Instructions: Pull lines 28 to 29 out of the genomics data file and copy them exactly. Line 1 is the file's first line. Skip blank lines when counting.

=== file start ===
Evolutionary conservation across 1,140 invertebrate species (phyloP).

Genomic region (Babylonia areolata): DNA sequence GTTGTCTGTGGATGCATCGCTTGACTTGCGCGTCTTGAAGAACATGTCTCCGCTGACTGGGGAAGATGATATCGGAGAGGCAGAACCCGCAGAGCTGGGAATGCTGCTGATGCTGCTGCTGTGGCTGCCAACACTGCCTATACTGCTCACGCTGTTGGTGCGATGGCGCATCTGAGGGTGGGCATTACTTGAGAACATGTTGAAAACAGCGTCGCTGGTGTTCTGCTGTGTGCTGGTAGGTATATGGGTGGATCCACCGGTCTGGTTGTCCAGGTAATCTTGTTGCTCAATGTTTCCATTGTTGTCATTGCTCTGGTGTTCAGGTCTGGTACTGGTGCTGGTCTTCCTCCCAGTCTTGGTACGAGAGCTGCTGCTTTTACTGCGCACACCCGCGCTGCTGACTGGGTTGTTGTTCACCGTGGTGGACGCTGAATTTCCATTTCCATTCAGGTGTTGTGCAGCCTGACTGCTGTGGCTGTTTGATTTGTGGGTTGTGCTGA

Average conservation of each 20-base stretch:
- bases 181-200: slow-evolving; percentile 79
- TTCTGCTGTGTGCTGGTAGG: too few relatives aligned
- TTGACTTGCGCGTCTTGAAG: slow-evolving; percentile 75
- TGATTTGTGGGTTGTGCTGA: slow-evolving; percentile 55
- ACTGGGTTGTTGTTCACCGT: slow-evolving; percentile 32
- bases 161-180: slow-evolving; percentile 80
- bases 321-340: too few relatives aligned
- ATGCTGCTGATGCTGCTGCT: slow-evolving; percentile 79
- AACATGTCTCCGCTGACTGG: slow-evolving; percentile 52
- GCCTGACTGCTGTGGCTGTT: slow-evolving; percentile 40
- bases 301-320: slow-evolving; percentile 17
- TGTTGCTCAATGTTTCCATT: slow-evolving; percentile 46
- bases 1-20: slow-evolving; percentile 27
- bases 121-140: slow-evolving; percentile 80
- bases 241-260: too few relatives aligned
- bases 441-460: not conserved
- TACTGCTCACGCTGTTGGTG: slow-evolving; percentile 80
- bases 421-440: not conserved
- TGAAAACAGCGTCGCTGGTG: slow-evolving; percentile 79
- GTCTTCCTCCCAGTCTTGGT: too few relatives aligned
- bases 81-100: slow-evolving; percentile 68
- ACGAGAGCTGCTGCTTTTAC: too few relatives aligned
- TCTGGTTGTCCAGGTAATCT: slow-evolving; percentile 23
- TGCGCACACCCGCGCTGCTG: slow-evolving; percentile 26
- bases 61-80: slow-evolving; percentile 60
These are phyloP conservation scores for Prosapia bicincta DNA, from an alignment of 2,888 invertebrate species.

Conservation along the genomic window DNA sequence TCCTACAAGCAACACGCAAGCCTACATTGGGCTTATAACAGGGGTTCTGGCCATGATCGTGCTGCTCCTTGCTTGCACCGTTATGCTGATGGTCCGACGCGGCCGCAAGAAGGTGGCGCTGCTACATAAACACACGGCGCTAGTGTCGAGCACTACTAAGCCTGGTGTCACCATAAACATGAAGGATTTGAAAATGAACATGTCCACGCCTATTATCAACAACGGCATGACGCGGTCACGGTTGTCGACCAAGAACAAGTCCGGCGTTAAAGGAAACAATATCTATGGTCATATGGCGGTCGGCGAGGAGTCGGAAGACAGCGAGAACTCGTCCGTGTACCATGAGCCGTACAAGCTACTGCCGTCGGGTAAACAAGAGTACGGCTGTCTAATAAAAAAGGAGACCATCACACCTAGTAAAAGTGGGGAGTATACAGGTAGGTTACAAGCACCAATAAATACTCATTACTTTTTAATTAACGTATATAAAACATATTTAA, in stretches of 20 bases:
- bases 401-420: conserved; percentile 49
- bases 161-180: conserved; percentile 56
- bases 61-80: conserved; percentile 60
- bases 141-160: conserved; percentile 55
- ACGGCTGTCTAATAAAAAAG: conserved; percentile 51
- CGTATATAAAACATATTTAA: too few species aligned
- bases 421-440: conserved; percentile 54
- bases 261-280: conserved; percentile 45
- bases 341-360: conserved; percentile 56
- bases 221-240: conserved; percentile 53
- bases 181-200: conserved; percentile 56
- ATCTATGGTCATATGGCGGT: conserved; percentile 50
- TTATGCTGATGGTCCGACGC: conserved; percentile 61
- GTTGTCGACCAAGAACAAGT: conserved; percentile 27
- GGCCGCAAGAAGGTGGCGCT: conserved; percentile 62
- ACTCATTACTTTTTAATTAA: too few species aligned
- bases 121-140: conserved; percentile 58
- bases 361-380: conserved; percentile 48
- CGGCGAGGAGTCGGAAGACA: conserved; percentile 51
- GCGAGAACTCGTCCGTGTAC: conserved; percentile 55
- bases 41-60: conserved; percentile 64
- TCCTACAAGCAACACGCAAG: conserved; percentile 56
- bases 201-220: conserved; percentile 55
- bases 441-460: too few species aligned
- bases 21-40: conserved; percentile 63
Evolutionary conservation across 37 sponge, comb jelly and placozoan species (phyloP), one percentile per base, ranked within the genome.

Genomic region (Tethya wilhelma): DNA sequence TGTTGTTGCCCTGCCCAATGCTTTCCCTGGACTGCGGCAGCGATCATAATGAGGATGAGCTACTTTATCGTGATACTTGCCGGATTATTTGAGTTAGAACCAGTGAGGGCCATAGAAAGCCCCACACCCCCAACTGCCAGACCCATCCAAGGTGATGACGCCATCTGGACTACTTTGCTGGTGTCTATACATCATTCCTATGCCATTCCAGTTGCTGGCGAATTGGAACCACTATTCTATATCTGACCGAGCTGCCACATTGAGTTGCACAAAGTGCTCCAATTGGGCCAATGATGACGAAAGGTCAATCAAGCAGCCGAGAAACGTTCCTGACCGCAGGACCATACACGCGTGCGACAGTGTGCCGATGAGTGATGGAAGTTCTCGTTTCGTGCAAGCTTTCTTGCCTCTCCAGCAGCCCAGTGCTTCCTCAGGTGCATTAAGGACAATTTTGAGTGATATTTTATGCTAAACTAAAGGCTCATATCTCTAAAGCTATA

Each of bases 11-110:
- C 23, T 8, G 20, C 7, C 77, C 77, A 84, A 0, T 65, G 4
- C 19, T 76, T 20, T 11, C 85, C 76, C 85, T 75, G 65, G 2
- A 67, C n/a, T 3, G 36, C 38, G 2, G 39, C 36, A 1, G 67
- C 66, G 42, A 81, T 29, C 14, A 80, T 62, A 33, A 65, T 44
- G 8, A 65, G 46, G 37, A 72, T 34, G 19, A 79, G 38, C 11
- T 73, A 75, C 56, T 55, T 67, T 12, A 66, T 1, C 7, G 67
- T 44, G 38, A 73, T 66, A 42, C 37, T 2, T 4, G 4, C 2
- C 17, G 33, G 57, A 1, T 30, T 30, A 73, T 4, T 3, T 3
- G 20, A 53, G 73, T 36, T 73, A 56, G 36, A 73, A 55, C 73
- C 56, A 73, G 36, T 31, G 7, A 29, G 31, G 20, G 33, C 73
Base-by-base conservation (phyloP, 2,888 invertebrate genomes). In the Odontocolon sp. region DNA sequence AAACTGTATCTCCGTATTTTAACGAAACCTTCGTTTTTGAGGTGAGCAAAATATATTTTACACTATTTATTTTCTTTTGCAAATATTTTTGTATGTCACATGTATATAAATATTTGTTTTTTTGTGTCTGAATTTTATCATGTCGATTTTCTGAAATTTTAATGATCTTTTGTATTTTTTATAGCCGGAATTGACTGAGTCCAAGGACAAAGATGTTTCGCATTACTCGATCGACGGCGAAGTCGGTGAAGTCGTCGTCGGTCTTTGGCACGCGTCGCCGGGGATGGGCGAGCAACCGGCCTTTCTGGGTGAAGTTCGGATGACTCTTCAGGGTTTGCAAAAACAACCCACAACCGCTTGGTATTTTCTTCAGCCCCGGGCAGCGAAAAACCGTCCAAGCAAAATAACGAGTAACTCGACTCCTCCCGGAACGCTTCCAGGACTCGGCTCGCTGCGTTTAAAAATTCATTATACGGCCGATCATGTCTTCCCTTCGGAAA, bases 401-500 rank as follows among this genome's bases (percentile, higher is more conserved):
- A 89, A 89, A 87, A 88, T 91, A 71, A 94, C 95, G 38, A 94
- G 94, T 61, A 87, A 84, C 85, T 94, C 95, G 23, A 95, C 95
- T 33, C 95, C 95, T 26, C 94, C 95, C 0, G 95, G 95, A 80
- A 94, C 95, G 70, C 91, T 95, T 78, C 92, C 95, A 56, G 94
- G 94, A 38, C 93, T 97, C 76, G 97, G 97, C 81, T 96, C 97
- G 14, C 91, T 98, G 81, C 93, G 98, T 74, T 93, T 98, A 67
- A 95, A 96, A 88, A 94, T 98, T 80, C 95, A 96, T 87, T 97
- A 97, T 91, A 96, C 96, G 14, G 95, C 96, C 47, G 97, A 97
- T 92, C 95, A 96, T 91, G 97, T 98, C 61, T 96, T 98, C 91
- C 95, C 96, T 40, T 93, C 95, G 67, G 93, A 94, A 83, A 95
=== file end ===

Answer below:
- bases 61-80: slow-evolving; percentile 60
These are phyloP conservation scores for Prosapia bicincta DNA, from an alignment of 2,888 invertebrate species.